Concerts held at Ernakulam Shiva temple were a mix of vocal and instrumental music.

The music concerts at Ernakulam Shiva temple were huge crowd pullers. The musicians performing made it a point to keep aside the lion’s share of their presentations to compositions on Lord Shiva.


Young flautist Srutisagar presented a concert in which he followed a vocal style. ‘Adi Pureeshwaram’, a Dikshitar kriti in Arabhi, was followed by ‘Muruka Tirumal Maruka’ in Harikamboji. The flautist’s dexterity in playing fast phrases was noteworthy in the swara segment. His ability to improvise further manifested in the niraval and in his Pantuvarali alapana for ‘Siva Siva Enarada’. A recent practice amongst musicians is to present devotional pieces such as the thevaram as the main item. Srutisagar did the same by choosing as the main ‘Vaananai Madi soodiya’ in Keeravani.He wrapped it up with ‘Adum Chidambaramo’ in Behag and ‘Gangadheeshwaram Sankaram’.

Seetha Narayanan

Seetha Narayanan is an expert at handling niraval passages steeped in bhava. This was evident in her rendition of the line ‘Kripanidhi ivarai pole’ in the Abhogi song ‘Sabhapathikku veru daivam’ of Papanasam Sivan. The niraval and swaras were marked by immense variety and style for ‘Sidhivinayakam anisham’ in Shanmukhapriya, and this was tagged on to ‘Anupamagunambudhi’.

The artiste’s virtuosity and evocative rendering were evident in the Sankarabharana kriti ‘Sundareshwaruni Joochi’, one of the Kovoor Pancharatnams of Tyagaraja on the shrine and the deity. Another rare piece was ‘Ennalum Vaasamai’ in raga Srikandi by Marimuthu Pillai. Accompaniment by veterans such as violinst V.V Ravi, mridangam artiste Kallidaikurichi Sivakumar and ghatam exponent Thrikkakara Santaram enriched the concert.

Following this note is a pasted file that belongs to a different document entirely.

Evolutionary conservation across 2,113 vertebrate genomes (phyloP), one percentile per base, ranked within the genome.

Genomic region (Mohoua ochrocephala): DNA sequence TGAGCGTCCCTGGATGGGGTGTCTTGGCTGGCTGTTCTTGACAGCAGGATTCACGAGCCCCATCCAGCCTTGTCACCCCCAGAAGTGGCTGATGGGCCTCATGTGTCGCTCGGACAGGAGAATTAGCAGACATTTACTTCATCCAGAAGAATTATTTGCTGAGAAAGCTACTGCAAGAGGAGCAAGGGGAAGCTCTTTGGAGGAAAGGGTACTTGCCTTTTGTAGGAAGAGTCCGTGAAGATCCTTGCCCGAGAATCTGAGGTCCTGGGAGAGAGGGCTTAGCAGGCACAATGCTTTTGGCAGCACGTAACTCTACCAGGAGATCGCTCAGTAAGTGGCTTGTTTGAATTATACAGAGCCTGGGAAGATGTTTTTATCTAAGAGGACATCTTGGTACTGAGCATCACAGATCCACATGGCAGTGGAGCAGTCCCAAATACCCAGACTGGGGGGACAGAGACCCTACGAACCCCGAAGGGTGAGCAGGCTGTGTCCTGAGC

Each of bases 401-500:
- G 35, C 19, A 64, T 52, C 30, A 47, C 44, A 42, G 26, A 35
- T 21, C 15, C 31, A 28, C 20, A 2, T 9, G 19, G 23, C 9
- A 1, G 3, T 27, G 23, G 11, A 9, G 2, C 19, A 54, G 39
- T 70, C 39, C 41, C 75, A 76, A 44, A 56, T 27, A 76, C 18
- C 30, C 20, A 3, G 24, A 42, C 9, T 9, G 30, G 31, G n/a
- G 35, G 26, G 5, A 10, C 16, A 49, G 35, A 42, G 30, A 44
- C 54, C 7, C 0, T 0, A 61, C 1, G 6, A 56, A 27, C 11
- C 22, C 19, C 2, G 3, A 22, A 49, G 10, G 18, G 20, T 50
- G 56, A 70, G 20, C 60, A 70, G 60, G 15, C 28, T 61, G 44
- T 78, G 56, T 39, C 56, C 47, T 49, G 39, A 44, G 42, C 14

Sikkil Gurucharan

The musician who took the audience by storm was Sikkil Gurucharan on the fifth day of the festival. His melodic voice lifted the mood with ‘Anandanatana prakasham’ in Kedaram. ‘Palayamamayibho’ in Kamas raga saw the vocalist weaving unique swara patterns by repeating couplets and triplets of the same swara. The kalpanaswaras of ‘Saravanabhava ennum thirumandiram’ in Shanmukhapriya had many thrilling variations in vakra sancharas. C.S. Anuroop followed the musician on the violin and enhanced it by adding his own flourishes in the raga segment. Gurucharan showed flashes of Nattakurinji by altering the swaras dha, ni, ri and ga, though not resorting to a full grahabhedam.

Another highlight of the concert was an impassioned singing of a Shiva shloka in Revathi raga and the famed ragamalika ‘Ranjanimala’ in Ranjani, Sriranjani, Megharanjani and Janaranjani.

Ramakrishnan Murthy

An excellent percussion support was the highlight of Ramakrishnan Murthy’s concert. Murthy sang long swara passages with vakra korvais in his very first number, ‘Tatwamariya tarama’ in Reethigowla raga. After an appealing rendition of ‘Parka parka thikattumo’ in Harikamboji raga, he displayed his prowess in singing unique swaras of immense complexity in Roopaka tala with a steady progression in manodharma. This was done for ‘Ma ramanan uma ramanan’ in Hindolam. His Todi raga alaapana was enticing, and he considerably reduced the speed of the phrases to bring out the beauty of the raga. ‘Karthikeya Gangeya’ was delectably sung, and Murthy presented the niraval on the line ‘Maal maruka’.

N.C. Bharadwaj on the mridangam, who was exacting in following the vocalist in the swaras, was brilliant. Percussion rose to full bloom in the final swara segment and added to the sheen with a taniavarthanam, in which Bharadwaj was supported by Chandrasekhara Sharma on the ghatam. The result was a wholesome musical experience of a highest order. The concerts were held as part of the annual temple festivities.